In case you missed the big RootsTech news this week, here’s the scoop! In October 2019, RootsTech will be hosting a second conference location in London!
I recently had the privilege of being interviewed for the Extreme Genes podcast to discuss one of my previous posts, Southern Heritage- It’s Complicated, where I deliberate the complexities of having slave owning ancestors. The episode aired this week, but both the post and interview occurred before the horrible events in Charlottesville, Virginia.
Within a span of four days, New York and our nation mark two major historic events. Events that forever altered the history and culture of the city. The event that most individuals recall with reverence today is September 11th. The tragic day where two planes flew into the World Trade Towers causing their collapse and the deaths of thousands of people.
I have been researching the mysterious Miss Killian who was part of a story included at the end of my previous Life in the Past Lane post, Major Brown’s Journey: Part One.
Photo Above: Front Doors of Hickory Springs Associate Reformed Presbyterian Church, Bradley County, Arkansas
It’s time for another installment of Crestleaf’s 12 Months of Fascinating Family Finds! As I mentioned in a previous post, Searching for Mary Jane, her husband Major Brown Garison was my second great grandfather. On a recent trip to Bradley County, Arkansas, I had three goals. Continue reading “Searching for Mary Jane Update: Crestleaf’s 12 Months of Fascinating Family Finds- January 2016”
A few months ago, I completed a DNA test that put me in a DNA circle with descendants of Thomas L. Holley (1803-1845). Initially, I thought this was on my mother’s line. Her first name is Holley, which is a family name from her maternal grandmother’s family of which I have done some limited research. I didn’t really look at this DNA circle right away, as I have been working on some other lines. This weekend I took a closer look and discovered this Thomas L. Holley is on my father’s line! Curious as to whether there was a connection between the two Holley lines, I started my research!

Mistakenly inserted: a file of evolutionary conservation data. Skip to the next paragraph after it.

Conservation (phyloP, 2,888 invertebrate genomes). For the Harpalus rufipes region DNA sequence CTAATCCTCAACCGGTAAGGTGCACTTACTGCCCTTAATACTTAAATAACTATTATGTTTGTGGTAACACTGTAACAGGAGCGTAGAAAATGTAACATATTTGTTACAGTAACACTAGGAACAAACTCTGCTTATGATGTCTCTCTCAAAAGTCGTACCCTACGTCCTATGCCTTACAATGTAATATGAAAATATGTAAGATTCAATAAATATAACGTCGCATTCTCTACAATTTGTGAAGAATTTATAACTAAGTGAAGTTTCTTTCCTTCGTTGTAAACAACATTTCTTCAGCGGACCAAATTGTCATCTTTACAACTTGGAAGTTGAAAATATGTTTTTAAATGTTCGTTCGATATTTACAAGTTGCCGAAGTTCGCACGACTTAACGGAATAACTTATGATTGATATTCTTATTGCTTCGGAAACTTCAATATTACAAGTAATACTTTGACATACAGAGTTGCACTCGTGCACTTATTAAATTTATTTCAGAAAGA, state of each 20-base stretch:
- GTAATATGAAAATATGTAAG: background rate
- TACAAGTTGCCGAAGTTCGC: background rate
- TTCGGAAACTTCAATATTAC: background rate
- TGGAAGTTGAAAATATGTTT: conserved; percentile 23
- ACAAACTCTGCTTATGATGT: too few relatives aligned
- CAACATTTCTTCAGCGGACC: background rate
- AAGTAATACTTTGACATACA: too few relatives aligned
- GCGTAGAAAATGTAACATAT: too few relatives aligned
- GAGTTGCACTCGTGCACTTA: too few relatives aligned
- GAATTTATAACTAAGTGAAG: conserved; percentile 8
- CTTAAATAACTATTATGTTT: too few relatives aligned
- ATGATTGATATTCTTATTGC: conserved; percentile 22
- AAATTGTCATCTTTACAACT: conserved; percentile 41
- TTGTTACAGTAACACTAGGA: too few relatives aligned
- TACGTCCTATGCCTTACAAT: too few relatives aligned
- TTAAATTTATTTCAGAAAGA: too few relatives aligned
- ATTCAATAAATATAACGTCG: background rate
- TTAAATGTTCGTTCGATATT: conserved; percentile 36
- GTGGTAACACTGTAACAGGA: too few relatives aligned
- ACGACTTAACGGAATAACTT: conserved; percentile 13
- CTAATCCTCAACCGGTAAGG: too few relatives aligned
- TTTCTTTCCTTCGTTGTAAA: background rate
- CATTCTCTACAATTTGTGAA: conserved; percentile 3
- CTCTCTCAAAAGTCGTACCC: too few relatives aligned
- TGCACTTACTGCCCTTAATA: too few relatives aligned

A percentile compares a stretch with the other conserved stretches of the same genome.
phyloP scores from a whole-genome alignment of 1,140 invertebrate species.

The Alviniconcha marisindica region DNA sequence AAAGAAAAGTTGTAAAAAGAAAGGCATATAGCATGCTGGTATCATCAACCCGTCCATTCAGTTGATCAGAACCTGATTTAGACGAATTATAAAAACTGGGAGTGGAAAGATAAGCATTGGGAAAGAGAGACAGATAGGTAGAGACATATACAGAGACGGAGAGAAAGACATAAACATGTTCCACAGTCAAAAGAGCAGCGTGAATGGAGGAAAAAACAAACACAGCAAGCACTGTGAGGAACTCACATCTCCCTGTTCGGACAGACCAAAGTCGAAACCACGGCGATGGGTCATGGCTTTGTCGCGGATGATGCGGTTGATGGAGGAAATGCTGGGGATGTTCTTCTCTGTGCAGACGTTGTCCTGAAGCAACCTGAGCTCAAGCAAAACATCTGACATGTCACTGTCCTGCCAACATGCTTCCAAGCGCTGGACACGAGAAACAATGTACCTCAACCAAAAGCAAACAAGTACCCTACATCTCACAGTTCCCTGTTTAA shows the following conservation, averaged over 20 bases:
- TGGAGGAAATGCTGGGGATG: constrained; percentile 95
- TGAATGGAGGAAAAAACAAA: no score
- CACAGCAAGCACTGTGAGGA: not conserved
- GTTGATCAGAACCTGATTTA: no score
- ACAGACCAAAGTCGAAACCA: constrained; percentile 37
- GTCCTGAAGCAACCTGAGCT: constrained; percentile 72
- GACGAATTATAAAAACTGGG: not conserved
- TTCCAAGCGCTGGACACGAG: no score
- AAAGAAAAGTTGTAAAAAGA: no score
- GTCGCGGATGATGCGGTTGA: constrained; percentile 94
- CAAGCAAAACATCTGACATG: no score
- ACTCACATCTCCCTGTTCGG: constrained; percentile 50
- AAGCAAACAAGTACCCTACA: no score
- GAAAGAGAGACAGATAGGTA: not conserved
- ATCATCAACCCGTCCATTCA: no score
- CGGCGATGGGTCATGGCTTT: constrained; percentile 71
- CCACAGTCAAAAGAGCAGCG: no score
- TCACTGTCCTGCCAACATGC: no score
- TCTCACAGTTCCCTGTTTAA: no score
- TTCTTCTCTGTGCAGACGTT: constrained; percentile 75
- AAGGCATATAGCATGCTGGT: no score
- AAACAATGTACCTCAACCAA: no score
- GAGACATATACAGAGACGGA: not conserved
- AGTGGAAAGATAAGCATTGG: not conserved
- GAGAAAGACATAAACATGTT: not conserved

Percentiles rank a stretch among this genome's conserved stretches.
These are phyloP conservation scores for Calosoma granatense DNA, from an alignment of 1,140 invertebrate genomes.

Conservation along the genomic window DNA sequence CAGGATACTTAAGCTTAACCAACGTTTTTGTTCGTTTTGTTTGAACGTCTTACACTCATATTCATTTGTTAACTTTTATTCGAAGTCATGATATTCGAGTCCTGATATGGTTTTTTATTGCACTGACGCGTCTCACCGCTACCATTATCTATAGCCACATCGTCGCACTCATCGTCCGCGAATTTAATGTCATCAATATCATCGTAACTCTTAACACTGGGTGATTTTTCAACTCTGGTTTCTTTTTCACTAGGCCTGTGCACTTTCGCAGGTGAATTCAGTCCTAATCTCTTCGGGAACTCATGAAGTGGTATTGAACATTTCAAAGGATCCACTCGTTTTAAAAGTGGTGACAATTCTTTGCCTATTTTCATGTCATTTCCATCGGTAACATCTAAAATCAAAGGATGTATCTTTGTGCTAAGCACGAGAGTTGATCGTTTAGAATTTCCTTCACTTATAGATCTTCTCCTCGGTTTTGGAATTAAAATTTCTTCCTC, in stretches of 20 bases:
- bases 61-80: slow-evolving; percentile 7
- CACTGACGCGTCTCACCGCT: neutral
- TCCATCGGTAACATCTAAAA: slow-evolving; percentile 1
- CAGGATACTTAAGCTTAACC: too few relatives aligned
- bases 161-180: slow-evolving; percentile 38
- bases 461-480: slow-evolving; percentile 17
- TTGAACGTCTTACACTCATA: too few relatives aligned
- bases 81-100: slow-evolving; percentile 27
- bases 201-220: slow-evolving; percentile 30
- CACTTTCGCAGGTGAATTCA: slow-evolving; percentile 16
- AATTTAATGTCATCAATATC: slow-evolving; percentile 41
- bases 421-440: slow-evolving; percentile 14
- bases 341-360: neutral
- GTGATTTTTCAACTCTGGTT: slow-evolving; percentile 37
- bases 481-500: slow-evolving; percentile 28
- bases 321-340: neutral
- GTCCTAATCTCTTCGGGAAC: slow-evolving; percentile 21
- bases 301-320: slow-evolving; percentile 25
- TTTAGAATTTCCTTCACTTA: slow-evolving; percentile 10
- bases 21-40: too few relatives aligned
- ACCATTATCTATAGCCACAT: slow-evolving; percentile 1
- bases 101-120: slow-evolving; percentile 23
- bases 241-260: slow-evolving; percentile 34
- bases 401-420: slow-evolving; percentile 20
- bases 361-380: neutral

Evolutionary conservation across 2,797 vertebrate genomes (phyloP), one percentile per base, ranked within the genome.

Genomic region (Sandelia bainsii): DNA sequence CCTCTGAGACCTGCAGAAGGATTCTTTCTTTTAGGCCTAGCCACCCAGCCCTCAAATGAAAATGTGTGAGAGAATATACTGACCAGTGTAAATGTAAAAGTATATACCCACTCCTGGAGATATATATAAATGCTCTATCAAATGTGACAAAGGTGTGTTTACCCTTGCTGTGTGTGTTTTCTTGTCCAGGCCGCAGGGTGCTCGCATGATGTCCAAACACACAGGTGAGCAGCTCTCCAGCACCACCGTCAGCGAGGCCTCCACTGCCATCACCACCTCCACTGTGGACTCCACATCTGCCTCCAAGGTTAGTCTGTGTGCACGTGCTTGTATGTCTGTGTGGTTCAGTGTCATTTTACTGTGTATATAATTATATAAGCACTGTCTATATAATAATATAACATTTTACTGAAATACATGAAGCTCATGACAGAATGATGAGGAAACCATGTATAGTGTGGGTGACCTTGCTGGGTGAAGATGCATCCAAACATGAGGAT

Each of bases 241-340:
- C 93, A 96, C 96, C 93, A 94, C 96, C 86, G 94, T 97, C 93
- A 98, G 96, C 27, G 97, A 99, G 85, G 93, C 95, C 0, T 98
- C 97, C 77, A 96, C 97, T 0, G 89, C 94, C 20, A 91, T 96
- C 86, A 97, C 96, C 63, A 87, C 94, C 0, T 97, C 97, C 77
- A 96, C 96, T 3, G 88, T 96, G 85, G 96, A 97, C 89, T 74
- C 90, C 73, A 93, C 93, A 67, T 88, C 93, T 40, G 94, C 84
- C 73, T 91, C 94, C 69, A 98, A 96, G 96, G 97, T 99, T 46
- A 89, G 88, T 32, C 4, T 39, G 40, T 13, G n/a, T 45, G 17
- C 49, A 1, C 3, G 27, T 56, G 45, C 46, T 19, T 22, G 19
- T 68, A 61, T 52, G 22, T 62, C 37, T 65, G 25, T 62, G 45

Instant gratification. It’s something many genealogists, including myself, often desire when searching for our ancestors. So much can be found online these days, but often online searches only scratch the surface of records available in the national or state archives, libraries and other places storing original or limited copies of historical records. Those you must often request copies of and wait patiently for by mail!
My Mema Jean grew up in Memphis, Tennessee, the daughter of Mae Jean Holley and James Lloyd Igou. An obituary I found among her things revealed that James Lloyd had a successful career as newspaper salesman at The Commercial Appeal, which I vaguely remember Mema mentioning at various times growing up. Oral family tradition claimed that they were French, perhaps Huguenots. Until recently, that is about all I knew about my Igou lineage.
As Oscar Wilde wrote in the Importance of Being Earnest, the truth is rarely pure and never simple. This sentiment applies perfectly to my research on Ernest Lennox Wylie.
Thus far, I have written mostly about my Garrison line. It has been a line that has proven fairly easy to research given my late grandmother’s early work researching the family, as well as the number of other Garrisons in the United States who have also succumbed to the genealogy addiction. So, it is particularly challenging to hit a brick wall on a different line that hasn’t been researched as much, or even at all. Such is the case with my husband’s great grandfather, Ernest. The mystery surrounding his origins has stumped many in the family trying to research his early life and his parents.